Alumnae Honor Former Classmate’s Legacy through Foundation Focused on Refugee Resettlement

Veena Kapadia and Ranjani “Ren” Sankaran co-founded the Flore Foundation to honor the life of their close friend and classmate, Flore Hiensch.

December 8, 2022

Seated photo of Veena Kapadia and Ranjani “Ren” Sankaran.

Veena Kapadia and Ranjani “Ren” Sankaran co-founded Flore Foundation to honor the life of their close friend, Flore Hiensch. The three formed a bond while graduate students at GW’s Elliott School of International Affairs, where they all graduated in 2004.

GW: How did you come up with the idea of the Flore Foundation, and how did you execute the plan?

Veena: In her career and her studies, Flore focused on refugee issues including resettlement, international migration, and humanitarian assistance. After graduating from the Elliott School in 2004, Flore joined UNHCR at the refugee camp in Dadaab, Kenya, and then continued her work in Afghanistan, South Africa, Senegal, Malawi, and Malaysia, before returning to work in Europe, often working on the front lines and front end of refugees seeking resettlement. To carry on Flore’s legacy, we thought that a foundation focusing on the next step of refugees’ lives once they have been resettled, in their new host countries, would be a positive way to continue her journey and contribution.

Ren: Executing the plan took some time and legwork as we were also doing this in our spare time outside our full-time careers (and in different time zones with myself in the UK and Veena in the U.S.). While we had many high-level ideas of what we wanted to do, the crucial parts in the beginning were practical aspects we had to learn as we went along, such as setting up a 501c(3) organization in and of itself. Ultimately, about three years later in 2018, we set up Flore Foundation providing grants to social enterprises that are either led by refugees or that support refugees in building entrepreneurial skills and employment experiences, as well as mentoring support.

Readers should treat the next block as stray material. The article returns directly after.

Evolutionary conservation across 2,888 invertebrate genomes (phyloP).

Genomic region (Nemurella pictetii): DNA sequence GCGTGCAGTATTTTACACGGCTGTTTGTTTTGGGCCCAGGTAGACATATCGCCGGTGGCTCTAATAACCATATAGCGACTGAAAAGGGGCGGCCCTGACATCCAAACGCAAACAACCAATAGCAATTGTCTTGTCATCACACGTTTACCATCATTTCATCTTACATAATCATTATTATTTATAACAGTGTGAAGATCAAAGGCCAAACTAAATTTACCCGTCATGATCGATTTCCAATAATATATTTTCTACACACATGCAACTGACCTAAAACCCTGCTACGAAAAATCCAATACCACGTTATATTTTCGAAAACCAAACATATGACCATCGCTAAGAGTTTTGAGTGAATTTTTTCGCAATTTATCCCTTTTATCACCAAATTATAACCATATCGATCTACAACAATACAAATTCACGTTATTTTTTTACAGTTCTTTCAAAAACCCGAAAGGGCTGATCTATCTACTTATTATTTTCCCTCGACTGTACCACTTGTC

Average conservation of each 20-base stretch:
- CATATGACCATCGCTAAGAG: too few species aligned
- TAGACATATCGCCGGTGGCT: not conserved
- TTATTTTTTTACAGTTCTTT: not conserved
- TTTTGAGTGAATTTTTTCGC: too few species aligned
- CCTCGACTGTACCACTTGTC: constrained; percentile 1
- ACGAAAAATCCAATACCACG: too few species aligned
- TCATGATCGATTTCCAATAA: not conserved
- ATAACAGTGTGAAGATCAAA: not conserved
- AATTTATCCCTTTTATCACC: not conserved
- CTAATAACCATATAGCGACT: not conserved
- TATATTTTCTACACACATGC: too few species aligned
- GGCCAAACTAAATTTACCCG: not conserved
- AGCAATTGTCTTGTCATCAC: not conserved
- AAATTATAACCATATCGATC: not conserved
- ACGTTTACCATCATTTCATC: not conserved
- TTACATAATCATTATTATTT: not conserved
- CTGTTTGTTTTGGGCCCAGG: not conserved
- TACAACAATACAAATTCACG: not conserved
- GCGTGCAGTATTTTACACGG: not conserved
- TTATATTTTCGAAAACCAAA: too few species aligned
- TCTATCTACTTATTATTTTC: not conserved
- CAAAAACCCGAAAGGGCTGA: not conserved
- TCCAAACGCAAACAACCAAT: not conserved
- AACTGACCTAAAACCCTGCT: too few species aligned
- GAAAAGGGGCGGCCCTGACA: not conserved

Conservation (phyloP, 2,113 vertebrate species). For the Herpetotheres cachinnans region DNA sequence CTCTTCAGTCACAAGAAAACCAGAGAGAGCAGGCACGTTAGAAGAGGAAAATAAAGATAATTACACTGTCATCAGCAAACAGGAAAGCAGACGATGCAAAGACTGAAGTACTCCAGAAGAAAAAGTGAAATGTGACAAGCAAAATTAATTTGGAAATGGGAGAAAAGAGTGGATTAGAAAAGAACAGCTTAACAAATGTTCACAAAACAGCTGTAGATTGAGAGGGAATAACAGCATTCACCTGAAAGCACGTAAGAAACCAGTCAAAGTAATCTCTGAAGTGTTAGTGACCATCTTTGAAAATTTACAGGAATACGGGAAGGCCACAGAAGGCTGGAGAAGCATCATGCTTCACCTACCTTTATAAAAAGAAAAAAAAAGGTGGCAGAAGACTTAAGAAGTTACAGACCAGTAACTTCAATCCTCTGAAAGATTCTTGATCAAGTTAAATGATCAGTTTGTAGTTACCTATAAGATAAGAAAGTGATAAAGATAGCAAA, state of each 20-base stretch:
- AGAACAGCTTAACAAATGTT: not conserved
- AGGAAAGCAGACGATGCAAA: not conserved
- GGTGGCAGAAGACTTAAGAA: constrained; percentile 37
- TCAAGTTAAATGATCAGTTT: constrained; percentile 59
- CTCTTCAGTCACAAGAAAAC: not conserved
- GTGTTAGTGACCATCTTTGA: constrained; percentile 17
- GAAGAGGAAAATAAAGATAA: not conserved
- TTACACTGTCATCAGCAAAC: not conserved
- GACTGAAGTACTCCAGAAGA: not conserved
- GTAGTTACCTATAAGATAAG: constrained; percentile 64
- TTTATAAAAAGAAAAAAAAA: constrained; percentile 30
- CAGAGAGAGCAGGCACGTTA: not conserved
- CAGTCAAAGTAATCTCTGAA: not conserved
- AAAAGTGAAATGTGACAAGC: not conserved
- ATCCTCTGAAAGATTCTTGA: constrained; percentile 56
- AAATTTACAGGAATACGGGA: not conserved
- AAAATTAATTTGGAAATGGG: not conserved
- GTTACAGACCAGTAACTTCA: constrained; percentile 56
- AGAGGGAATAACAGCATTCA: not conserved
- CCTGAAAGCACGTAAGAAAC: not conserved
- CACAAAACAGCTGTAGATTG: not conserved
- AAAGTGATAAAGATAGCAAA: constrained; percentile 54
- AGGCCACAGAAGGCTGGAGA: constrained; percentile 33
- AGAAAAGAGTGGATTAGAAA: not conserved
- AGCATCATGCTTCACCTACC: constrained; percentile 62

To date, Flore Foundation has provided seven grants to organizations predominantly in the U.S. but also abroad – including one managed by fellow Elliott School alumnae, RefuSHE – in sectors including translation services, food products and culinary experiences, arts, and textiles and fashion. Most often, the refugees we support are social entrepreneurs or organizations that are training refugees to be entrepreneurs in their new community. 

Particularly with the recent events in Afghanistan and Ukraine, the Foundation’s work is even more meaningful for us, as we know Flore would have wanted to actively help those affected. 

Photo of two people from Beautiful Day, located in Rhode Island.